HE says God told him. You would notice that if you actually read the statements of the man you are supporting.

    November 6, 2011 at 6:41 pm |
  7. ithink122

    “’He said he didn’t want to do it, but he felt the Lord was calling him,’ says Kelly Shackelford, who recently heard Perry discuss his campaign with religious activists.”

    “’His wife and him were both reluctant,’ says Shackelford, an influential conservative activist in Texas. ‘But as Christians, when you know you’re called to do something, there is no doubt, no hesitation. You just do it.’”

    So you listen to an invisible man in the sky and you do the things he tells you to do even though you don’t want to. Well, I guess that’s not too strange. Many people display symptoms like this. Of course, most of them are confined to mental care facilities and have been officially diagnosed with schizophrenia.

    November 6, 2011 at 6:40 pm |
    • MagnumPIE

      Hey, just think how interesting it could be...like electing the Zodiac Killer (he listened to the neighbor's talking dog).

      November 6, 2011 at 7:03 pm |
  8. Bob

    Why is it when a poor person hears voices to tell him to do things, we lock him up and call him crazy while at the same time if a rich, white person says that we say "he's been called by God"? Did God tell Rick Perry that he called other people (like Michelle Bachmann) to run for President? Is God two-timing or is one (or both) of them just plain crazy? Did God tell Rick Perry how to take his state from the middle in terms of standard of living and education to the bottom? Did God tell Rick Perry to execute an innocent man and then cover it up in order to avoid embarrassment? If he did all that, God sounds like a dick.

    November 6, 2011 at 6:36 pm |
    • Alicia

      Couldn't agree more Faith! I knew lots of friends gonwirg up though that had great christian parent, attended church regularly and still fell away from the church. If I take my kids to a baseball game, it does not make them baseball players. I believe that having your kids in big church regularly teaches them that its okay to disconnect and that church can be boring. Could it be that what is being taught is not life applicable enough? Could it be that you cannot learn to serve your parents God with out it being your own? Could it be that perhaps the church needs to rethink their strategy? Yes, the question was directed at what the "Church" should do. I believe the problem may lay though that Parents too heavily assume the church is doing the right thing and teaching the right way. Again, the "this is the way we've always done it" approach. This topic should be discussed more often amongst parents! Keep the Convo going ladies! : )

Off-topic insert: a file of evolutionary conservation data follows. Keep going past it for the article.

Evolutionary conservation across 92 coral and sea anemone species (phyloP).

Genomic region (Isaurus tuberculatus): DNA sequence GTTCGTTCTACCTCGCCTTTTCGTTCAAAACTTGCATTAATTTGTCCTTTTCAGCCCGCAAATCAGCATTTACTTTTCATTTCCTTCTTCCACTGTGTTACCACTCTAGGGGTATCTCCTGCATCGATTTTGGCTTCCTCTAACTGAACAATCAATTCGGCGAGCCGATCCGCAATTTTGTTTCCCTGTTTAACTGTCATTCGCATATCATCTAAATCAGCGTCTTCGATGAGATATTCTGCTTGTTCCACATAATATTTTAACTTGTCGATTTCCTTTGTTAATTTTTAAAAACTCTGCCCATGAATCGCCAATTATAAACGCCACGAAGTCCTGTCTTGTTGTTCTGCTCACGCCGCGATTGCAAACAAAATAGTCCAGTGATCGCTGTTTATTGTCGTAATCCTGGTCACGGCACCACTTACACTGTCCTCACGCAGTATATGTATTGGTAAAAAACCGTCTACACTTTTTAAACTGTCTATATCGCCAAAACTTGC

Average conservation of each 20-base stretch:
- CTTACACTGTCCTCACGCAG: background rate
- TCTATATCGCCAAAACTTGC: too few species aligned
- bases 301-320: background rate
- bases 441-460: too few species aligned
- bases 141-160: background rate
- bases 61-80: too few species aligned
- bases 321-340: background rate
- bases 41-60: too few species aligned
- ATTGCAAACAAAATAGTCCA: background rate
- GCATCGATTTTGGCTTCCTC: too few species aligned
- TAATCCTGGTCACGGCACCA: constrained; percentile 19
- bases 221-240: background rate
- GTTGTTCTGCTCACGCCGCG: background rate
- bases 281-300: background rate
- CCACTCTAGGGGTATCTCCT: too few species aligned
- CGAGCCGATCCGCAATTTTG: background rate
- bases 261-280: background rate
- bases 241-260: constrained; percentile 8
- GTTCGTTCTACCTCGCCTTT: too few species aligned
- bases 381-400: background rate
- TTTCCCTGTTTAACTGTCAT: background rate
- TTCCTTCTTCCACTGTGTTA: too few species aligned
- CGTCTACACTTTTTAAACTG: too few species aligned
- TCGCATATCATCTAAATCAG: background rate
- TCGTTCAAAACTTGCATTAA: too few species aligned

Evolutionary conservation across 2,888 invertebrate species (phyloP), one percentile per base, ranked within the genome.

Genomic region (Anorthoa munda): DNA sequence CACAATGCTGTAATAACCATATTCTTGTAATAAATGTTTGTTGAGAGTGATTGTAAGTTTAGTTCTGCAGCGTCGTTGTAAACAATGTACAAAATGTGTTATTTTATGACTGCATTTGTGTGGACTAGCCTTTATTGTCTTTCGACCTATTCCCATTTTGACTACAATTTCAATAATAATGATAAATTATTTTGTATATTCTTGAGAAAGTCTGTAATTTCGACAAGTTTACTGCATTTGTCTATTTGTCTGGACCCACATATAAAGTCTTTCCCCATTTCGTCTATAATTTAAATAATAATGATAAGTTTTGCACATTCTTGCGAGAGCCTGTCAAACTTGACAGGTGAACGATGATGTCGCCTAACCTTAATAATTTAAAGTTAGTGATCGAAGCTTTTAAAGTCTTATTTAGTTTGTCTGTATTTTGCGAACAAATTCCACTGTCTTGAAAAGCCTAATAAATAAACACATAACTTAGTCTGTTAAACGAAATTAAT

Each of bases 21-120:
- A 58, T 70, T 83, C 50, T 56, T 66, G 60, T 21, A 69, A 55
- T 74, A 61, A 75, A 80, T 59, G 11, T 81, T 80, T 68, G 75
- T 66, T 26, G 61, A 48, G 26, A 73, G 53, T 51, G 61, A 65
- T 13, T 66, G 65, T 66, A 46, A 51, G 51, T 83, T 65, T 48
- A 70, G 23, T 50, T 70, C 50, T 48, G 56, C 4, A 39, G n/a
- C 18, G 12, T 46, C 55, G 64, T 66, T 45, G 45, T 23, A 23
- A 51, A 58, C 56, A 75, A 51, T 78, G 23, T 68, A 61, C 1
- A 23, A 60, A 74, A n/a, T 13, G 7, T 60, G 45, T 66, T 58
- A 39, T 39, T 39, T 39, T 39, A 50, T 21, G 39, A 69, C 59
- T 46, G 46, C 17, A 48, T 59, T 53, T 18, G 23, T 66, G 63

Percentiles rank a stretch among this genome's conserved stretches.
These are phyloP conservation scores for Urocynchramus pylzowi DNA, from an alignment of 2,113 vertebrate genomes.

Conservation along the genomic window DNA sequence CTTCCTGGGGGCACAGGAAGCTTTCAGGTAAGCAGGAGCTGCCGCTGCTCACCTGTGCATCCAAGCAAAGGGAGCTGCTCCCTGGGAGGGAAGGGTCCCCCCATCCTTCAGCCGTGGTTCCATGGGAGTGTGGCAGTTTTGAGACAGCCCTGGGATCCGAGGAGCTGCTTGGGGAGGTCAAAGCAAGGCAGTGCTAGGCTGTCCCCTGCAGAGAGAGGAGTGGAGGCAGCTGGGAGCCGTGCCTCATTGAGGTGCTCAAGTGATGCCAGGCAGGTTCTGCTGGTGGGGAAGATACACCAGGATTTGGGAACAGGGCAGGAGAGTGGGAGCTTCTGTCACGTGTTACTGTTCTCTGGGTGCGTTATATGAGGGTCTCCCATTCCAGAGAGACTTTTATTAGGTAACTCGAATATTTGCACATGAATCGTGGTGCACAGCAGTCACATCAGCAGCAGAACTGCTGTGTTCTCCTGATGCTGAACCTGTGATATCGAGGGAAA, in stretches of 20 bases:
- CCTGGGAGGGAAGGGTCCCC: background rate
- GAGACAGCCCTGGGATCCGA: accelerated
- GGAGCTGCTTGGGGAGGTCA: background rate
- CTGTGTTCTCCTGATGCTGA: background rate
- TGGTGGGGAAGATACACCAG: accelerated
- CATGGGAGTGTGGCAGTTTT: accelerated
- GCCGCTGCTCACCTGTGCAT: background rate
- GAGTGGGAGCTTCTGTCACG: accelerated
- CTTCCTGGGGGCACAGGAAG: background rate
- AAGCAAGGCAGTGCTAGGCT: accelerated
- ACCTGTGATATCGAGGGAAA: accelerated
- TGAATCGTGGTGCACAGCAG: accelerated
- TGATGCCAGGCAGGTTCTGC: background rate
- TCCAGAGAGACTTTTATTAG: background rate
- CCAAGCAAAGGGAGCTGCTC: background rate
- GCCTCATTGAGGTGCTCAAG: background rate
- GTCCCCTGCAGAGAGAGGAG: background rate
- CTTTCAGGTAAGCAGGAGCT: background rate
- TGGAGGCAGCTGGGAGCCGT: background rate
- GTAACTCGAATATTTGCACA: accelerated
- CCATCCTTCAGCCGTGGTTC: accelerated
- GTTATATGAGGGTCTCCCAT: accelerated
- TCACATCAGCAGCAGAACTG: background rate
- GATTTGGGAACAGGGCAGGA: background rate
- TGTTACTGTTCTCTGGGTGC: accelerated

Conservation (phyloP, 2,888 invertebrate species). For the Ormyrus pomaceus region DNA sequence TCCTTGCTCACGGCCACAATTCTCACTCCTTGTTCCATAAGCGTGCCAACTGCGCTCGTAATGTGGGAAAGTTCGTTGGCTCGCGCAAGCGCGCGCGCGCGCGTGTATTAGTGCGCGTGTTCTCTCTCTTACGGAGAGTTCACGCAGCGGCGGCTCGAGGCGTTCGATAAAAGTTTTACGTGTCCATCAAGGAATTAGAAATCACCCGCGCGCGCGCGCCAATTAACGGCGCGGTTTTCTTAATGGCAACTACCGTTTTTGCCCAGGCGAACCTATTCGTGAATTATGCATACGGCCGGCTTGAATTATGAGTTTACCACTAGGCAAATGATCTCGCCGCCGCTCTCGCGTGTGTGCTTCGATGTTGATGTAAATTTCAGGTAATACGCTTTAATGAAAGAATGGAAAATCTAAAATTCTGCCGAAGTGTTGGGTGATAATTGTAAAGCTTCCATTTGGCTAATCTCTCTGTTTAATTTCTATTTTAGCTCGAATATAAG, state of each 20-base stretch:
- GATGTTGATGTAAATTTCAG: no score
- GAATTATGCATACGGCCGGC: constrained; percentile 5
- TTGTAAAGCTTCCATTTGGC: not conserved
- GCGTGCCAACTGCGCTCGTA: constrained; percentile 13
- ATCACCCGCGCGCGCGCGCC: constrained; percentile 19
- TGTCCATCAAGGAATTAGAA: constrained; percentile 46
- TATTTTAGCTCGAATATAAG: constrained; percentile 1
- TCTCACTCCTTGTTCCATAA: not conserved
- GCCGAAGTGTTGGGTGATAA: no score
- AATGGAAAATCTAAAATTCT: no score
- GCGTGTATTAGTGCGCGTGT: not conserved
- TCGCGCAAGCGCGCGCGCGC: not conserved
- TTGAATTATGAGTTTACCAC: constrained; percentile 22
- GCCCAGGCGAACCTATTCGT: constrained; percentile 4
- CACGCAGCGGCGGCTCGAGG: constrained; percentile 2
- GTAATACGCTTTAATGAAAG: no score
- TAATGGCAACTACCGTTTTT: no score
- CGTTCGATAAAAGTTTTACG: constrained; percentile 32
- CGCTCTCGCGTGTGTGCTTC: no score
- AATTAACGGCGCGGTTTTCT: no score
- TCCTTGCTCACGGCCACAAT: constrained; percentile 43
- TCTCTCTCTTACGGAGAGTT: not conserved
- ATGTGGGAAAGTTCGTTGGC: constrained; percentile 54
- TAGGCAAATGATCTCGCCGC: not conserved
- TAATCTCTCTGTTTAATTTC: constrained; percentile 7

May 19, 2012 at 1:05 pm |
  9. Jeb

    Looks like Republicans have cornered the market on stupid AND crazy.

    If you want some, you have to go to them.

    November 6, 2011 at 6:29 pm |
    • Bob

      Yeah, they got quite the suite of religionuts in the current crop of candidates. Incredible stuff.

      November 6, 2011 at 7:05 pm |
  10. Hopalong

    If he were religious like he says then why doesn't he give to his church. Look up his reported income and how meager his contribution have been. His tax records indicate an unusually large amount of clothes donations and to charity and very little amount of cash. Look it up in Google if you doubt it.

    November 6, 2011 at 6:27 pm |
    • Phil

      There is a neighborhood within 1/2 a mile from me that has homes in excess of $4,500,000. Nearly every one of them are owned by a "church". None of the homeowners actually runs a church, but it gets them from paying much if anything in taxes.

      Personally, I'm tired of religion ruining things.

      November 6, 2011 at 6:35 pm |
    • Chad

      I'm surprised I would have expected much much better, but you are correct.. one year he gave 12% but in most years it was in the 3-4% range.

      November 6, 2011 at 6:39 pm |
    • Bob

      It's great when people don't give money to churche$.

      November 6, 2011 at 7:06 pm |
  11. Phil

    He's on his own mission because as many people have said, including myself - god isn't real. He's only trying to get votes from the idiots.

    We're going to be doomed if he gets elected. He'll throw the country back to the middle ages. Oh and let's not forget that he openly admits he loves executing blacks...if you're black, you should probably be in jail.